Casper Ruud plays in a crescendo and overcomes Cilic to reach French Open final - UBITENNIS
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Casper Ruud plays in a crescendo and overcomes Cilic to reach French Open final

After winning the first set in the manner of his previous matches Cilic runs out of steam and gives way

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Image via https://twitter.com/rolandgarros/

By Kingsley Elliot Kaye 

The second Roland Garros semi-final was a double-face match.  In a confrontation between two players whose game revolves around their forehand, especially the inside-out, and relentless pacing and footwork, it was the younger who prevailed in the long run, and quite vehemently, 3-6 6-4 6-2 6-2. Ruud’s high rotation spin was expected to be tougher to master than the flatter groundstrokes of Cilic’s previous opponents, Rublev and Medvedev, but it was some surprise that the Croatian’s capacity to move in and reap comfortable points off his forehand came unstuck after losing the second set.     

”I played a really solid first set and served really well and mixed it up nicely. I played aggressive off the ground.  I have to say that somewhere there in the second set, you know, just things started to turn around a bit.  At the end of the second set, start of the third, there was just a little bit of a difference,” admitted Cilic

The first six games went with serve.  Although Cilic had to save two break points after missing two smashes and throwing in a double fault in the fourth game, he ended up holding serve well supported by his mighty and angled first service.

Ruud instead missed two first services at the start of the seventh game, and Cilic rose to 0-30 with his effective aggression on the Norwegian’s second service, a little too tame. Then he adjusted his return to the first serve of Ruud as well and ripped the break in a flash.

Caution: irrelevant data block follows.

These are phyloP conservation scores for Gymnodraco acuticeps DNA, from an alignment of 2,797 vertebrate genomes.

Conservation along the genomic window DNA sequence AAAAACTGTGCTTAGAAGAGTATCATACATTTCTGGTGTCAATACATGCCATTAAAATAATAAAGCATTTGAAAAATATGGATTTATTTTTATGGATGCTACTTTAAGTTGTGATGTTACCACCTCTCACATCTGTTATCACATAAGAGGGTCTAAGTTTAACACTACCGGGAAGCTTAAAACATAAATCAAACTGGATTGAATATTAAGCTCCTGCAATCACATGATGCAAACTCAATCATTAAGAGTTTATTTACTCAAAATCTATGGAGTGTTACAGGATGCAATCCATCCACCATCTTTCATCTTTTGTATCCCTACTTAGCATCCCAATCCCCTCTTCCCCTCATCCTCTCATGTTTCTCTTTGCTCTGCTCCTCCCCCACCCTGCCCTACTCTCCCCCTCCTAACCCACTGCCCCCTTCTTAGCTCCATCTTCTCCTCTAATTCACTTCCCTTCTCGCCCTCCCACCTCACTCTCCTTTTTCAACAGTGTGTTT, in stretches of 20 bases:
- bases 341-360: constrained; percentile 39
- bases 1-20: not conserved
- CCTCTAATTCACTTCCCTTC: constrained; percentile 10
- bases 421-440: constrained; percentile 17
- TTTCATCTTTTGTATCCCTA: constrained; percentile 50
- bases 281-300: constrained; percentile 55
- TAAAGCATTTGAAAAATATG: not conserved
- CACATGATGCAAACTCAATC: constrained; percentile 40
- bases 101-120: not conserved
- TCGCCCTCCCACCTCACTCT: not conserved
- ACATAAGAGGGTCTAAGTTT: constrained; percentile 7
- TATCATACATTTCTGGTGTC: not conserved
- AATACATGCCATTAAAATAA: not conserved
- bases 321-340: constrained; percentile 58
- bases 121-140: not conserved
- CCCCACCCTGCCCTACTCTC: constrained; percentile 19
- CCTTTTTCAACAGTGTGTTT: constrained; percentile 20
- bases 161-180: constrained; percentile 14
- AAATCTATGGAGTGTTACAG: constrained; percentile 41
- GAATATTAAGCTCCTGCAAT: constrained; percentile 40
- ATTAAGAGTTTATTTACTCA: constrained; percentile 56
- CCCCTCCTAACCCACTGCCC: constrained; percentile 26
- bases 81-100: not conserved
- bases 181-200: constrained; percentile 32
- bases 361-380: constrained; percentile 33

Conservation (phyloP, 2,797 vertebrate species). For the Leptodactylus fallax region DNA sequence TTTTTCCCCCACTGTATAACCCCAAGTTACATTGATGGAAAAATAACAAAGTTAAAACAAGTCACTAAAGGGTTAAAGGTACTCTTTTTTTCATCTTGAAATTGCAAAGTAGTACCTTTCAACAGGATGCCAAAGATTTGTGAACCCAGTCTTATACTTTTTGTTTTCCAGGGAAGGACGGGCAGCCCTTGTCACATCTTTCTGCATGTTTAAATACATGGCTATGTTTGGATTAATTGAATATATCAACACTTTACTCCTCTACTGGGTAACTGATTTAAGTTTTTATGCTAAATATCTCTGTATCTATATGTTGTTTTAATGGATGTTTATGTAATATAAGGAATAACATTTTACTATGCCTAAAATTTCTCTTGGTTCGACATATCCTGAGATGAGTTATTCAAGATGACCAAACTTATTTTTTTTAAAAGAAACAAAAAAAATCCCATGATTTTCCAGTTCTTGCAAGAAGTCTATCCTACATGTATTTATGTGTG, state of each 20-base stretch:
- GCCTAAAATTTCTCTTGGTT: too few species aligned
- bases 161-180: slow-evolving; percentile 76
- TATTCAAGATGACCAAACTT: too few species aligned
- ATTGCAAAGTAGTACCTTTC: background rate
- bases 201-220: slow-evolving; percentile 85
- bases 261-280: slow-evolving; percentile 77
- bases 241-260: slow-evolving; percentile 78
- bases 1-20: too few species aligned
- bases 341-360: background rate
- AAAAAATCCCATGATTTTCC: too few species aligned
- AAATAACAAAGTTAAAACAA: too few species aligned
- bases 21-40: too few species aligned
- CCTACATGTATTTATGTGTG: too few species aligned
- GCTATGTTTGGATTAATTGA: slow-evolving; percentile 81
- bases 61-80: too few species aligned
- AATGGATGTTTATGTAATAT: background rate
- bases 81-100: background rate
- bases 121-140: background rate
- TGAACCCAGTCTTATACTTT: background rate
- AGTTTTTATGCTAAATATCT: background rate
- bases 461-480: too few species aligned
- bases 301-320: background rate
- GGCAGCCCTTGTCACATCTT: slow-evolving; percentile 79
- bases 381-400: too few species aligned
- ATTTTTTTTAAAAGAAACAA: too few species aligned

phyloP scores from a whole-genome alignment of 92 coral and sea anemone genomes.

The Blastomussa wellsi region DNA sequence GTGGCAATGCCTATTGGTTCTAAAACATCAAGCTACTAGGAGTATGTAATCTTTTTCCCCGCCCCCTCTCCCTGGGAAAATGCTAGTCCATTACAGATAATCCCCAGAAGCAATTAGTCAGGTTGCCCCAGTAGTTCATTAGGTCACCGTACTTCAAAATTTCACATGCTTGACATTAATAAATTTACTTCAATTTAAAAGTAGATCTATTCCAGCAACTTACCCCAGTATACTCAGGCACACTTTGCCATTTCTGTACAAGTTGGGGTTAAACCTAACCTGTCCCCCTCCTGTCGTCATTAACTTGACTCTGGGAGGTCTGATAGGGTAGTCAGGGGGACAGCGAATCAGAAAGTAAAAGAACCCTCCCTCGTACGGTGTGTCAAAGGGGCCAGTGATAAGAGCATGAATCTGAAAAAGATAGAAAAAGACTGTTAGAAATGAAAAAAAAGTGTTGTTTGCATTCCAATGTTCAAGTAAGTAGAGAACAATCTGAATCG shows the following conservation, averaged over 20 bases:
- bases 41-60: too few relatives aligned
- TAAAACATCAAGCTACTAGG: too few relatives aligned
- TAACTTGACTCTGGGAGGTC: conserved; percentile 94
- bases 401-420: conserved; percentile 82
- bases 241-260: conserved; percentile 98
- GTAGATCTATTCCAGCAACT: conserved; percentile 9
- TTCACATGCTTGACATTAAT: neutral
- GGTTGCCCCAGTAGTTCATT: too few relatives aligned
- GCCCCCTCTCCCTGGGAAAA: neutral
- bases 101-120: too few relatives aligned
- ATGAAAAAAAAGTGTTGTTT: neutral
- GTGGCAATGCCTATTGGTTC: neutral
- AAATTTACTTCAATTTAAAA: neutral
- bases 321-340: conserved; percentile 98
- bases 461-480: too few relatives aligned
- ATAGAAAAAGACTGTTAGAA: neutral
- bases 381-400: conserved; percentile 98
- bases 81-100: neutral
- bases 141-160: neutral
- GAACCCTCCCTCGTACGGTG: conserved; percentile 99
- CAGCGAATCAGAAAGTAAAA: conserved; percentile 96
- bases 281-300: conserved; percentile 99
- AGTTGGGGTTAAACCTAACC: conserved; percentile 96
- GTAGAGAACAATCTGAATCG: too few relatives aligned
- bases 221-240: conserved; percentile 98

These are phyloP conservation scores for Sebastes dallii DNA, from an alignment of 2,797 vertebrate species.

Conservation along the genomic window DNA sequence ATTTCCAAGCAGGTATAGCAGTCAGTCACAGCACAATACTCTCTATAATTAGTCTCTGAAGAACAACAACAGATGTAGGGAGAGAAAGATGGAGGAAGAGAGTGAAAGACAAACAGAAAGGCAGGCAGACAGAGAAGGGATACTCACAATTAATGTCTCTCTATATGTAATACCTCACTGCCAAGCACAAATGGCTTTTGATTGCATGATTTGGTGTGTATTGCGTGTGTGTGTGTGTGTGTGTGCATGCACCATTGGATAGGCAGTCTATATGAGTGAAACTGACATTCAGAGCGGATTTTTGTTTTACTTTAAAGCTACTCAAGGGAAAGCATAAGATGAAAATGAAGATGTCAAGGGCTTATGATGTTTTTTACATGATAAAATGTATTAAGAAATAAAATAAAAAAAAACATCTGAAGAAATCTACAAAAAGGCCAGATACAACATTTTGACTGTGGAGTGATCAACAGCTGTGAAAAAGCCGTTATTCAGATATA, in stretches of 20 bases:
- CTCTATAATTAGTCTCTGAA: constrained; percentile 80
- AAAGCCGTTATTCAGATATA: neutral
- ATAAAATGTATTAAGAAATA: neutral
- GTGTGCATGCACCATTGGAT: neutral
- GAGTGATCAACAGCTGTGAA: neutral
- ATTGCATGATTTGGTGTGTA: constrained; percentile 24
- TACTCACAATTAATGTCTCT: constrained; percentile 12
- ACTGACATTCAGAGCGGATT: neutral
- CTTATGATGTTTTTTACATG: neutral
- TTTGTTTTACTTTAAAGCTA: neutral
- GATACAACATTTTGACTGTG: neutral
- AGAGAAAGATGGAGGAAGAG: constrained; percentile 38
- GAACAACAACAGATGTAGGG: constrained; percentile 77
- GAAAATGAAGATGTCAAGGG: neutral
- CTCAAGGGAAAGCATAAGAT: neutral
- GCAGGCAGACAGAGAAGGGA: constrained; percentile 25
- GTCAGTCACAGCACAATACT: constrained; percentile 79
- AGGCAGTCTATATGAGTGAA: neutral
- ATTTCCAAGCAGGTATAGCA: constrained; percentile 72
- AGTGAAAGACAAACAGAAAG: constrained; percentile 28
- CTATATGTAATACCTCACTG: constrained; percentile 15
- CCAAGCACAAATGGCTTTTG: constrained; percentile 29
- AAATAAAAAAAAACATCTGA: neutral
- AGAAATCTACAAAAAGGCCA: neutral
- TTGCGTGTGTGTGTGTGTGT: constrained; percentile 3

Serving for a 5-3 lead he suddenly lost control of his forehand, and had to save another break point, but he got away with it. An ace and a winning serve consolidated his margin.

In spite of the odd unforced error, Cilic was overpowering Ruud, taking command from the first shot, also with his weaker groundstroke, his backhand. He reached set point on Ruud’s service and danced leftward to hit his inside-out forehand and seal the first set.

 From the very start of the second set Ruud appeared resolved to swing the script around, raising first serve speed and length as well as trying to find depth and greater lift off both groundstrokes so as to move his opponent to and fro.

“I was too defensive. I figured I had to step up a little bit, counterattack and hit faster shots,” said Ruud.

The strategy yielded revenues when Cilic concentration slipped in the second game and he actually lost service, too often missing the target off his forehand.

“It was unfortunately a little bit of a drop in the level comparing to these last 10 days. It might be due to just a little bit more emotional drainage from the last match,” Cilic said, while giving due credit to his opponent.
“And, you know, today it was obviously a big task to play Casper, who is definitely in great form.”

However Cilic instantly rebooted and Ruud had to stave off a break point in the third game by  stealing his opponent’s tactics: service out wide to set up a forehand winner. A dropshot did the rest of the job and he raced to 3-0.

Ruud was able to keep up consistency and served for the set 5-4.